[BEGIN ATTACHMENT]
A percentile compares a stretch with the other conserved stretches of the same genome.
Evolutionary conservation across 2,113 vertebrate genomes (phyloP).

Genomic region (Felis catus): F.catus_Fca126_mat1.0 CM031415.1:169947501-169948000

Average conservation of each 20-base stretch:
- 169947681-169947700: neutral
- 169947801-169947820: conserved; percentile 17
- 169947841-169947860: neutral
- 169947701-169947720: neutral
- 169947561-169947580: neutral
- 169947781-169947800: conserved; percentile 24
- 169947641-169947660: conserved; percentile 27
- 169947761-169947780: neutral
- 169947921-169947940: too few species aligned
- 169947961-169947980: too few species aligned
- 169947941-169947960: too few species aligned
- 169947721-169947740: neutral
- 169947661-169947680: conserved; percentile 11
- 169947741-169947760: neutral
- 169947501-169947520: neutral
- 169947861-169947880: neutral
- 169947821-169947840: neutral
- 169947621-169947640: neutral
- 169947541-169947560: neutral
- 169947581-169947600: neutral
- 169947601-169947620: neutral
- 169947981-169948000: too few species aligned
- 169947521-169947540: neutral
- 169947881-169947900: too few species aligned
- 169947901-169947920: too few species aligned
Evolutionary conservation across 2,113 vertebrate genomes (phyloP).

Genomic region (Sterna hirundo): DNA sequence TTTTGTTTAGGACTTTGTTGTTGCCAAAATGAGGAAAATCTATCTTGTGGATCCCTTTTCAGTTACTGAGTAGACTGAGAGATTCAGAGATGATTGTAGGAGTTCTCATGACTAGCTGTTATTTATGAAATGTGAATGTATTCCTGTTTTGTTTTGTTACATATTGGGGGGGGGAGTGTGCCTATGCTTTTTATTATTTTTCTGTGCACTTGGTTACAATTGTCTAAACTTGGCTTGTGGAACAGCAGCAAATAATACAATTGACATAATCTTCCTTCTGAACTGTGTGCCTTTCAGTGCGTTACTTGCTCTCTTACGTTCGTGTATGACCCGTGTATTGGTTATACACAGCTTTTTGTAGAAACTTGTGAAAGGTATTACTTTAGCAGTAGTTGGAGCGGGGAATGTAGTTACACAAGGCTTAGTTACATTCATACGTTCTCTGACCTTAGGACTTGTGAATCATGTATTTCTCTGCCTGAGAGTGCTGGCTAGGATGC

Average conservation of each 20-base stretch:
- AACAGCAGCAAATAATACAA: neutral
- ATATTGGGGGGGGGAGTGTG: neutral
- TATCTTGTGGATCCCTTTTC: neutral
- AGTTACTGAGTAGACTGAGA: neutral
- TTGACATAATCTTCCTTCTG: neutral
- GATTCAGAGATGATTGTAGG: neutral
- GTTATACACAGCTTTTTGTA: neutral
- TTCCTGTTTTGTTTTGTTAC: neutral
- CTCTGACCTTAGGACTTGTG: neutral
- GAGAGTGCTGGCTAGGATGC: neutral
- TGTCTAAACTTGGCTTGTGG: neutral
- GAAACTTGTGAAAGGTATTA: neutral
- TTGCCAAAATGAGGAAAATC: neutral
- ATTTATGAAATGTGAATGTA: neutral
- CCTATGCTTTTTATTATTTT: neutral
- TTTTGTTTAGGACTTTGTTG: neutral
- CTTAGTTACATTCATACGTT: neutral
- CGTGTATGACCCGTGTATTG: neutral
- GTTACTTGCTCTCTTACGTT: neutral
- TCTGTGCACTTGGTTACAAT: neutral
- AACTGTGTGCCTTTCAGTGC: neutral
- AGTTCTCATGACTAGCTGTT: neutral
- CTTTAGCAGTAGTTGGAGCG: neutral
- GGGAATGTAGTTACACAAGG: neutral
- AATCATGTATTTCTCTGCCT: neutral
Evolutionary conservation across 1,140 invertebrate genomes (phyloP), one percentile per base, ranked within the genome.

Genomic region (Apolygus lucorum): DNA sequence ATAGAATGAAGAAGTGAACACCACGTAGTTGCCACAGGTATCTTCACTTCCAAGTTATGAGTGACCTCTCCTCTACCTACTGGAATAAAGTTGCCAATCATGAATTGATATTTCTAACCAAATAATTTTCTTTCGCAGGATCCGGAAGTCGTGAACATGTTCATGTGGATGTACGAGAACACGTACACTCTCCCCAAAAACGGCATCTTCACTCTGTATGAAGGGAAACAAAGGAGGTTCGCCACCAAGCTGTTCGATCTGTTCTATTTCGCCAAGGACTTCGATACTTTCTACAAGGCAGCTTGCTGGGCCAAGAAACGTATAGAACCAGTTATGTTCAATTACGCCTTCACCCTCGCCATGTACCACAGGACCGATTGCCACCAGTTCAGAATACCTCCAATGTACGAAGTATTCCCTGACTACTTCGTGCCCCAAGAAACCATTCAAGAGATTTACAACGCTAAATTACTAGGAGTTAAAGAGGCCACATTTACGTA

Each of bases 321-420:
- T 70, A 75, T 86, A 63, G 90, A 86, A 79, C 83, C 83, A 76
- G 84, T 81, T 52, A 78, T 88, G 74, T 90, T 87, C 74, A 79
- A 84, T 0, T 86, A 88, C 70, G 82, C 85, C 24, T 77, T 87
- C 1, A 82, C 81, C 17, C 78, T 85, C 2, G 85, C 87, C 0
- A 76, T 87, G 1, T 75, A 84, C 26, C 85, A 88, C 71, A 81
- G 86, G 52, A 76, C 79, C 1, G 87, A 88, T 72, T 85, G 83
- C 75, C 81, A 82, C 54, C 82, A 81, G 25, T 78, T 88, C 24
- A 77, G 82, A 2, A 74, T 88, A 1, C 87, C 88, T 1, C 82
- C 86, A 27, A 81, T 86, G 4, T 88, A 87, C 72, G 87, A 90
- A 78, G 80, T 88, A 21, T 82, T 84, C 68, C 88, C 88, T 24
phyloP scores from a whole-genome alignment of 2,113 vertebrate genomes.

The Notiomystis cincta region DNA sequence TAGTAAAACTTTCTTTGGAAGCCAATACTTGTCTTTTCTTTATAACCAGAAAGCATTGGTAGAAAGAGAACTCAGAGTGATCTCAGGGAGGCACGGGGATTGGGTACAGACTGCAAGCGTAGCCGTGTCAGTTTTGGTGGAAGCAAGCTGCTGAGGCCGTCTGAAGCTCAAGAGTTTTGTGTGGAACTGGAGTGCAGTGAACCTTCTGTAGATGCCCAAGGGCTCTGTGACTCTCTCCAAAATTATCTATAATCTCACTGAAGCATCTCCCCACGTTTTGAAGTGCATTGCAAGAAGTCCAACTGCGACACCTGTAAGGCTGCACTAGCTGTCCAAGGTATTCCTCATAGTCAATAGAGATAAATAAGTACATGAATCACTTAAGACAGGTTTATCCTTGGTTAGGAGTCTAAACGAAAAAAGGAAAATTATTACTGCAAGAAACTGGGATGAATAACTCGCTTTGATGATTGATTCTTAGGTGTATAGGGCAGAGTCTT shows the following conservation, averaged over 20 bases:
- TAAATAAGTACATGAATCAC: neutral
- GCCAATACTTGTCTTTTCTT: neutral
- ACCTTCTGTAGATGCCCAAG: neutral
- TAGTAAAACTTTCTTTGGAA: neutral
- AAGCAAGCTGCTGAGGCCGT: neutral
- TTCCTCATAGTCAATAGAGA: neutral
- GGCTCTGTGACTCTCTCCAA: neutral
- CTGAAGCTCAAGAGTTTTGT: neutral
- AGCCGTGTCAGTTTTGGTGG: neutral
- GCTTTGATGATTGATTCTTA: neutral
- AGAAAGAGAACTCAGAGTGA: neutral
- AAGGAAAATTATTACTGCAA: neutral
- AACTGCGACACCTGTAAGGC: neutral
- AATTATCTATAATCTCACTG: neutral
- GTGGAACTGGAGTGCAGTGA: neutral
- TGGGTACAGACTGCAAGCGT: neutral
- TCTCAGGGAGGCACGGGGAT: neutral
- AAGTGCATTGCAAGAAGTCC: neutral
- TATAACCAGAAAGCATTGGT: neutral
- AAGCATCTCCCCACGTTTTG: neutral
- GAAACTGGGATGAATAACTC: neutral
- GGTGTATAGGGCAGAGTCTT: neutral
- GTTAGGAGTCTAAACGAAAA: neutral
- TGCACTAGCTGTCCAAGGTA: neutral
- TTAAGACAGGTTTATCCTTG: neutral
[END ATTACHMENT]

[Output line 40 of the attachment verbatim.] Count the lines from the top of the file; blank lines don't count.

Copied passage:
- TTCCTGTTTTGTTTTGTTAC: neutral